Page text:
Throughout the entirety of our program, we’ve had the privilege of getting to hear several speakers from the Duke faculty describe their lives and their experiences in research. I’ve really enjoyed receiving insight from each faculty member in regards to their life before research and what events or decisions lead them into the world of research. A common theme I noticed was many of the faculty credited excellent mentors with leading them to where they are today; I find that extremely encouraging, in that Duke is an environment full of amazing mentors.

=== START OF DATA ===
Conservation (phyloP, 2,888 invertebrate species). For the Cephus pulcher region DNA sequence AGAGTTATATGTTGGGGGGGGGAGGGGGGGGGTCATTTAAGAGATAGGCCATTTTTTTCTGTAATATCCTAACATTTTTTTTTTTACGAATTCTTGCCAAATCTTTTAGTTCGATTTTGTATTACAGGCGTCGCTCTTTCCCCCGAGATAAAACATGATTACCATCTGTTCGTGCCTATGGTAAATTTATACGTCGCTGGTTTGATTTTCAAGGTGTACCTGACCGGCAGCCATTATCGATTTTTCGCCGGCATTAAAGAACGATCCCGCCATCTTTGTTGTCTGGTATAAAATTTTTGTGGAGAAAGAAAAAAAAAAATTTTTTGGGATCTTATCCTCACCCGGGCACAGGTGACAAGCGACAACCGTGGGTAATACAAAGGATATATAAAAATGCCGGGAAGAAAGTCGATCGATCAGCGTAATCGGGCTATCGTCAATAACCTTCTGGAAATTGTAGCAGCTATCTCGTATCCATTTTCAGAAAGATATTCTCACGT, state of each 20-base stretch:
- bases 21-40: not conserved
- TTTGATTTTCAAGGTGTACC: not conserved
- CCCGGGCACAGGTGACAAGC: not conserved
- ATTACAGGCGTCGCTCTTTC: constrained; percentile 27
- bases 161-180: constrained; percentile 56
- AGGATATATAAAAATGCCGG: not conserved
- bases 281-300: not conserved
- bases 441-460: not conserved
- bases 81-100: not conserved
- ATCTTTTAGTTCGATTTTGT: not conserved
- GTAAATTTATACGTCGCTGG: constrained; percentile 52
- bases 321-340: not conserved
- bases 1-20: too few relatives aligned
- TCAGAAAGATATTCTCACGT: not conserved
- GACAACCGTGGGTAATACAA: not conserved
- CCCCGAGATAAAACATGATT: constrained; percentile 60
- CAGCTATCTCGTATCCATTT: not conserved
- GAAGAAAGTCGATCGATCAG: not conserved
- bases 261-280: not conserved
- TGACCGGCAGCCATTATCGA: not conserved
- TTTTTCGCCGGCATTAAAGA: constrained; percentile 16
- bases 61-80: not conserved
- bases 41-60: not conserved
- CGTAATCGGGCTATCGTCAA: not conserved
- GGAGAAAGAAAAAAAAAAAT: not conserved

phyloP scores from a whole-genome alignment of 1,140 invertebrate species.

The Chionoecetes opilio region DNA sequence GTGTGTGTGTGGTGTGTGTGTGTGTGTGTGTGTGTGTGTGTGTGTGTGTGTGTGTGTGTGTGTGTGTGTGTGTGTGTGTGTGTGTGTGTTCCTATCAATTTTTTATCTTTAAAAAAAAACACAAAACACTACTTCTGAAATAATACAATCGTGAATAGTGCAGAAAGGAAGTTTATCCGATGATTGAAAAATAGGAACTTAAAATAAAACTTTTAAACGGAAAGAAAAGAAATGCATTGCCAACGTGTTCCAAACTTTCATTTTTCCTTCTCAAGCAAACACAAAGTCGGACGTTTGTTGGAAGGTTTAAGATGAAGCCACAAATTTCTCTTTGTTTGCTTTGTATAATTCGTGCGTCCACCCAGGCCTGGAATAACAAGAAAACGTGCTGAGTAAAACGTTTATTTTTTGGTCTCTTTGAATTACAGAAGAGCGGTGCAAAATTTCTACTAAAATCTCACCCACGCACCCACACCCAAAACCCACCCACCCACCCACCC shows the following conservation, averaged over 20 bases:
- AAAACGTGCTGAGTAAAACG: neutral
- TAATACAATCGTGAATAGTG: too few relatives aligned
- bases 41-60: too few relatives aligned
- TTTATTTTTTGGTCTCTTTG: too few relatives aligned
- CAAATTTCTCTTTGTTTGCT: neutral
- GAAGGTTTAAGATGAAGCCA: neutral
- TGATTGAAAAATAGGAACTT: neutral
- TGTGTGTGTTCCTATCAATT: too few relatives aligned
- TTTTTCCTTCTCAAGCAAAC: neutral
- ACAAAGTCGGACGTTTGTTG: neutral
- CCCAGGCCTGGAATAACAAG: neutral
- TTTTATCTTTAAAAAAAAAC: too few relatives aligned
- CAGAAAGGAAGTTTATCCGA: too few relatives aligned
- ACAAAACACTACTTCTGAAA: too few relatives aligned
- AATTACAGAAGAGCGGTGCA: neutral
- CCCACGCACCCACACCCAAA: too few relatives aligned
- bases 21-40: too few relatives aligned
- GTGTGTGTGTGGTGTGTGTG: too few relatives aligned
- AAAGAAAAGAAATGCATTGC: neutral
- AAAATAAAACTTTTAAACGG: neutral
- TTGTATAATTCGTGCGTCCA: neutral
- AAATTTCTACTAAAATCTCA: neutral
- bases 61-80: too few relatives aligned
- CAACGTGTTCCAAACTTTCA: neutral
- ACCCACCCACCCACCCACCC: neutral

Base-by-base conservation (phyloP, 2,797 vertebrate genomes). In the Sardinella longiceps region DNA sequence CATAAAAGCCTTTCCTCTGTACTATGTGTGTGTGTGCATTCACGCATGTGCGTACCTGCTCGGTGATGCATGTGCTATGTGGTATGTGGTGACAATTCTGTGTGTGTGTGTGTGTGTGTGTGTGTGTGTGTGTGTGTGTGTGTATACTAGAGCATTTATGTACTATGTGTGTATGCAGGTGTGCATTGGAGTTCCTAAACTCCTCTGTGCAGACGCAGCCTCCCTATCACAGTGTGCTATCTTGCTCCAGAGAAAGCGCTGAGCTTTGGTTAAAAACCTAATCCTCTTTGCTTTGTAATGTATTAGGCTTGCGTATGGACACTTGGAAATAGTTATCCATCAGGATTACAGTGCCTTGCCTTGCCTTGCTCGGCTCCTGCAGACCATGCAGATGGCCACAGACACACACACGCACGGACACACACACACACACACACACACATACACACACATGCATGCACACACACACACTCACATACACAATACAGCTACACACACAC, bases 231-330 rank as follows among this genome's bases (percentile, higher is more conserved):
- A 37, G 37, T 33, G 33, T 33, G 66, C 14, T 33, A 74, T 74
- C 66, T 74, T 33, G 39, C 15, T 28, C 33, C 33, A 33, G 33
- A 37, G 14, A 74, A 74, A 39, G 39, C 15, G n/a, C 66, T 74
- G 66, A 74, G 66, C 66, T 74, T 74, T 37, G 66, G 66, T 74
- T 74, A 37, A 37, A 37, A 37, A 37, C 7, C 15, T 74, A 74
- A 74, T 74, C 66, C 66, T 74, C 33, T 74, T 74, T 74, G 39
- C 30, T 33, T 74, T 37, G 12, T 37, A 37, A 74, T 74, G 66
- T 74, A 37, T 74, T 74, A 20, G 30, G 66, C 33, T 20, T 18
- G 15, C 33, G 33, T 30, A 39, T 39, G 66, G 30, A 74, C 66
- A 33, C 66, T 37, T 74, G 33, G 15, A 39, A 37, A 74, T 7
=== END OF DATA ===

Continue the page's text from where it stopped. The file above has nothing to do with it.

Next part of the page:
In particular, one faculty member whose research caught my attention Dr. Raphael Valdivia. Dr. Valdivia studies the pathogen Chlamydia trachomatis, which can cause sexually transmitted infections. I’ve always been interested in the study of pathogens, so I immediately found Dr. Valdivia’s work fascinating. I really enjoyed his use of videos describing how the pathogen thrives within membrane-bound compartments in cells (I had never heard of bacterial pathogens doing this!). I also found it very interesting how he described social stigma related to his work (due to the nature of transmission of the pathogen). Overall I found his research extremely exciting, and am very curious to learn more about it.